Non-qualified loans are those loans that do not fall under the Qualified Guidelines. These guidelines were put in place after the housing crisis occurred in order to prevent that large of a number of defaults from happening again. The QM guidelines help give lenders restrictions regarding which exceptions they should allow. For example, many lenders were prone to allowing borrowers through that had a higher debt ratio. Those borrowers were among those that defaulted in the end because there are only so many ways a person’s money can be stretched each month. With the new QM rules and the strict 43 percent guideline in place, lenders are now restricted to who they lend to if they want the protection of not being able to be sued by the borrower if they default or being subjected to penalties by the government.
Not Everyone has to be Perfect
The good news is that not everyone has to be perfect in order to get a mortgage. If your debt ratio is higher than 43 percent, but you have a reason or you have compensating factors, such as a stable job for the last 10 years or a high credit score, the lender might be able to make an exception. That exception cannot fall under the QM guidelines, though. You have to find lenders that are willing to fund the loan themselves and keep it on their portfolio as non-QM loans cannot be sold to investors. There are many lenders willing to do this, though, which means there are plenty of opportunities out there for those with less than perfect credit or higher than average debt ratios.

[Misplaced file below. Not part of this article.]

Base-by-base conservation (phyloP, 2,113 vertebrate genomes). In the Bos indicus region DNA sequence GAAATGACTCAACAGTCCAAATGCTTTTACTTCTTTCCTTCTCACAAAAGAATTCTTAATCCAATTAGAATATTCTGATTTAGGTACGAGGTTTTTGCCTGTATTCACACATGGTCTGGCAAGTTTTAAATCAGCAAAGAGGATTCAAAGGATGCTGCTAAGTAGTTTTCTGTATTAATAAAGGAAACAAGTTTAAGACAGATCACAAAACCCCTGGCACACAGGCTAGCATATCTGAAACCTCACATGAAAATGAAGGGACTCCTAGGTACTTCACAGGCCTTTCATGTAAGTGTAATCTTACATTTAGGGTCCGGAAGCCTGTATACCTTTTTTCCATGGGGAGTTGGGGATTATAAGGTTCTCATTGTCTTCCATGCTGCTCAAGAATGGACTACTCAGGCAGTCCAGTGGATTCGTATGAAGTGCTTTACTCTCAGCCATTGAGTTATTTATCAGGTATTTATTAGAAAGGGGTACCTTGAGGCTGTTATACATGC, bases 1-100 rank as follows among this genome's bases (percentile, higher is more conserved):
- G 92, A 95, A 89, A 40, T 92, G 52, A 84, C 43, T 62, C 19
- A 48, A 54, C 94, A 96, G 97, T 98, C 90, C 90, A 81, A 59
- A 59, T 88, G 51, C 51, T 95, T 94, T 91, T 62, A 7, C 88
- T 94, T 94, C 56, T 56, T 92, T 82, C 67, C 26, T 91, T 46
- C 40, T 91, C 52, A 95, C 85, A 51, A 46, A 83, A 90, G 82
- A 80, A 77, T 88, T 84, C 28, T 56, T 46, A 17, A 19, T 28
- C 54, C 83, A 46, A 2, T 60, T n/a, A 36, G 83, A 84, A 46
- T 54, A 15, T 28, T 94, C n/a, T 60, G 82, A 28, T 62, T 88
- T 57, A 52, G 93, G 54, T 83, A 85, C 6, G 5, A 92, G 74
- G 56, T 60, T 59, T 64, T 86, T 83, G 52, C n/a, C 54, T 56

Who are the Candidates for Non-Qualified Home Loans?
There are many people that would qualify for a non-qualified loan. The most common borrowers include:
- Self-employed borrowers – This is the largest category of people that qualify for this loan type. These are the people that either write off a large number of expenses on their taxes in order to keep their tax liability down or have a large number of expenses, making their income look very small. In addition, anyone that has been self-employed for less than 2 years typically cannot get a Qualified Mortgage, making the non-qualified mortgage a great option.
- People on the borderline of qualifying – There are people that are so close to qualifying for a QM loan, but one factor sets them over. For example, if your debt ratio is 44%, you will not qualify for a QM loan. A non-QM loan is a great alternative. It does not mean that the lender has the right to overcharge you in points and fees – it just means that you might have to go to a different lender than you would have for a QM loan.
- People with lower credit scores because of the economy downfall – These are the people that suffered bankruptcies, foreclosures, and late payments as a result of losing their job. Now that they are trying to get back on their feet, they need a second chance. Their income might not be as high as before or their credit might be damaged, but they are picking themselves back up and want to get back into home ownership.
Basically, any borrower could make a good candidate for a non-qualified loan, but the ones that they affect the most are those that are self-employed or are trying to make a comeback after the economy’s downfall. For the most part, the economy has bounced back, but there are still certain areas that suffer. Giving people a second chance at home ownership and turning their financial life around is what the non-qualified loans are all about.